My Three Watch Wardrobe: NBA Veteran Mr Rudy Gay
Utah Jazz power forward Mr Rudy Gay recently played his 1,000th basketball game in the NBA – a milestone he chose to mark with a new watch for his collection. “I’m not usually that kind of person, but, that day, I just felt like I should commemorate myself somehow,” says Gay. “A thousand games is a lot, and I felt it that day.”
Over his 15 years and counting at the top level of the sport, Gay isn’t alone in amassing a decent array of watches (remember the Roger Dubuis in The Last Dance?). He has learnt a few collecting lessons along the way.
“After my first year in the NBA, I got my first ‘serious’ watch, an Audemars Piguet Royal Oak Offshore. I got it from a friend of mine; he’s a little older than me and sat down and told me about the kind of watches I should get. Before that, I hadn’t really got into the mechanics of it, I was just buying flashy ones, putting after-market diamonds on them, stuff like that. Now, I have a pretty good collection – I keep it around 10 – and, at this point, if it’s not original, I’m not interested.”
Gay’s interest in watches predates his playing years, however. He credits his grandfather with instilling an appreciation of mechanical, analogue timekeeping in a digital age.
“My grandfather always made me wear a watch when I was younger. You know, it was the beginning of the digital age, and I always wanted one of those that changed the TV channel, but he made me wear a normal, regular watch. And I always did. He had a gold watch with a leather strap, I’ll never forget it – he wore it on the inside of his wrist, like a lot of older guys. He wore it every day, and when I asked him what time it was, he’d xlink:show me his watch and make me tell him.”
As an experienced collector, Gay now tries to be “strategic” in his purchases – but doesn’t always succeed. “I look at what I have and try to fill in gaps, look for what I don’t have. But I just end up buying gold watches, to be honest. Although there’s a bit of a shortage right now. My name’s on all the waiting lists.”
Cartier Ballon Bleu
“This is just a classy watch, man. It’s very regal. You can wear it with a suit, you can wear it casually. It’s a very classy watch – that’s Cartier. It will keep its look. You’ll pass this on to your kid. I have had Cartiers before. I had the Santos skeleton, and it’s a fantastic brand. But with this, it’s the presence of the full gold on the wrist. It’s exactly how I felt when I bought the Rolex Day-Date; it just says ‘I’ve made it’. I’m not someone to keep this for special occasions, though. I’m that guy who’ll wear it whatever I’m doing; with sweatpants, with a suit, maybe even on the golf course. I’ll get my money’s worth. Some people have so many they leave them in the safe, but not me, I try to rotate them all. Some of my favourite watches have been my gold watches, so I wear them.”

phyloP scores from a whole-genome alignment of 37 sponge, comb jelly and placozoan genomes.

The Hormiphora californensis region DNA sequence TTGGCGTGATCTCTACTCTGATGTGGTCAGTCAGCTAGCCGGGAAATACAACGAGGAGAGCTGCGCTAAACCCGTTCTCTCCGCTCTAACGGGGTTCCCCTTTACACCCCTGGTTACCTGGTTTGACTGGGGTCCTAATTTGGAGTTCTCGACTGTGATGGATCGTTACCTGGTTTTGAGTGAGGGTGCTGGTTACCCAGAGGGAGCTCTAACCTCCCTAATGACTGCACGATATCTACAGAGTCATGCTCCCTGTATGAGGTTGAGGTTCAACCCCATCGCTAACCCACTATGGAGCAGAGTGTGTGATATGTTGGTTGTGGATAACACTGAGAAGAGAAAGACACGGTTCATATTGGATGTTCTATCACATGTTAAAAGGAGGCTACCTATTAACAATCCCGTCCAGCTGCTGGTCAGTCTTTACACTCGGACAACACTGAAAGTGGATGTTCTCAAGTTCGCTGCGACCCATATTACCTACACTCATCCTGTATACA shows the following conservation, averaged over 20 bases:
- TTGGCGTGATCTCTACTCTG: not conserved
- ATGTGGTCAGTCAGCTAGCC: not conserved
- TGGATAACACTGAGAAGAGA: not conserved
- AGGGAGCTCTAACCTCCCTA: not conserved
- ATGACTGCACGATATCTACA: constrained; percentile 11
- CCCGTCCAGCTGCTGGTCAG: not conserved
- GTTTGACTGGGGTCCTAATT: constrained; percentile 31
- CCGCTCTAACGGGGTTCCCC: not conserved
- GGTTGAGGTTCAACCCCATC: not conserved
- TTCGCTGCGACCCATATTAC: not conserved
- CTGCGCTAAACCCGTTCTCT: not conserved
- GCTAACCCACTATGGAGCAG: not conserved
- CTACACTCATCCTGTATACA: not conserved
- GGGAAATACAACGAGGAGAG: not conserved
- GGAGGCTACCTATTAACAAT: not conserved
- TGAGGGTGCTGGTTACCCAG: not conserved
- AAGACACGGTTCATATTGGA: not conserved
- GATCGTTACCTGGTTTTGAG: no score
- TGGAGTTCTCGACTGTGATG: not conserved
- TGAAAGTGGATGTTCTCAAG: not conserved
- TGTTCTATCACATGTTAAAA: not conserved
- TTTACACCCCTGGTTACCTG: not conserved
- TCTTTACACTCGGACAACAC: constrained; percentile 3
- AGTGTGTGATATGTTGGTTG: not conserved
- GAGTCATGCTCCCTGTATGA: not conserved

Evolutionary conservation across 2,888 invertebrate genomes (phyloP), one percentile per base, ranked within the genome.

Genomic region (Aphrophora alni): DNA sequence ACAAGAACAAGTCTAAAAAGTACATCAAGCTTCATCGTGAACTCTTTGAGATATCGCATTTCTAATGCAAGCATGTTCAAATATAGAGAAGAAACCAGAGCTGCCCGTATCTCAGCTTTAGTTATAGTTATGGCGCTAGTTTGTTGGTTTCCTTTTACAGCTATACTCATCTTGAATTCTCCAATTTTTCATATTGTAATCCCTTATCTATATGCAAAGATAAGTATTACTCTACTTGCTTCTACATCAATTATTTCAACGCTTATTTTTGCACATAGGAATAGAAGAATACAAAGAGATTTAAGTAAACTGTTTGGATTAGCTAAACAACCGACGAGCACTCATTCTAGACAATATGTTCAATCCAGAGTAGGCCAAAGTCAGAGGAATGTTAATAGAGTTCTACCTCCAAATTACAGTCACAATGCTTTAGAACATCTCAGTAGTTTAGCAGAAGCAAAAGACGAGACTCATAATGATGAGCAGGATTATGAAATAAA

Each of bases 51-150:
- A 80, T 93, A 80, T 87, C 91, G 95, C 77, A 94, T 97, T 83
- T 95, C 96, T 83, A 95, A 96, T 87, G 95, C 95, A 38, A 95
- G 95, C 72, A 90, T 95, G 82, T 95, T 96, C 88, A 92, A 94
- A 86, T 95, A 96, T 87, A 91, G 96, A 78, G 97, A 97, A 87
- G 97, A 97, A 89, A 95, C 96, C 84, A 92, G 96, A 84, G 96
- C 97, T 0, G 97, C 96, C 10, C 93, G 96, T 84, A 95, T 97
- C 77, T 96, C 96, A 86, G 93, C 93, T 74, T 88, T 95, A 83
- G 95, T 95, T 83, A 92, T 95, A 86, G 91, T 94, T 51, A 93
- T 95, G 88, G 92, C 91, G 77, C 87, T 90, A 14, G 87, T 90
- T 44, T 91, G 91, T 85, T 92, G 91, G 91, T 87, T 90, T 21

Piaget Polo Skeleton
“Man, I love skeleton watches. I just love seeing the mechanism. It adds a little bit to the watch, makes it smart and young. This Piaget surprised me because I didn’t know they had a skeleton like this; it intrigued me. I like that it’s super thin as well, I feel like that’s where a lot of watch companies are going. It’s more comfortable, and to be a skeleton and be that thin, the movements are just getting better and better. The stainless steel obviously is not too flashy, but you can still dress it up, and it’s pretty durable. It’s really smart to do it in steel – £28,000 is still a lot of money, but it makes it a lot more affordable for people. I don’t see the watch staying at this price for too long. People are going to pick this up – got to get it now.”
“I’ve always loved Panerai. It’s a bulky watch, but I’m a big guy, so it doesn’t look too bulky on me. I’m 6ft 8, sometimes 6ft 9… It depends on my shoes, or who I’m standing next to. I had a rose-gold Panerai with a leather strap. This one, though, it looks pretty tactical.
“I put this set of three together so I had something for every situation and I didn’t want too much of the same thing. I switched it up, with your gold, your stainless, your skeleton. If I was going overboard, I’d probably pick one more. I like Roger Dubuis, but I look at it and sometimes I love it and sometimes I think it’s a little too much. You have to dress accordingly with that. I know a couple of people with them, and I’ve been offered a couple, but I never pulled the trigger on one, for that reason. It’s a bit too much of a statement piece.”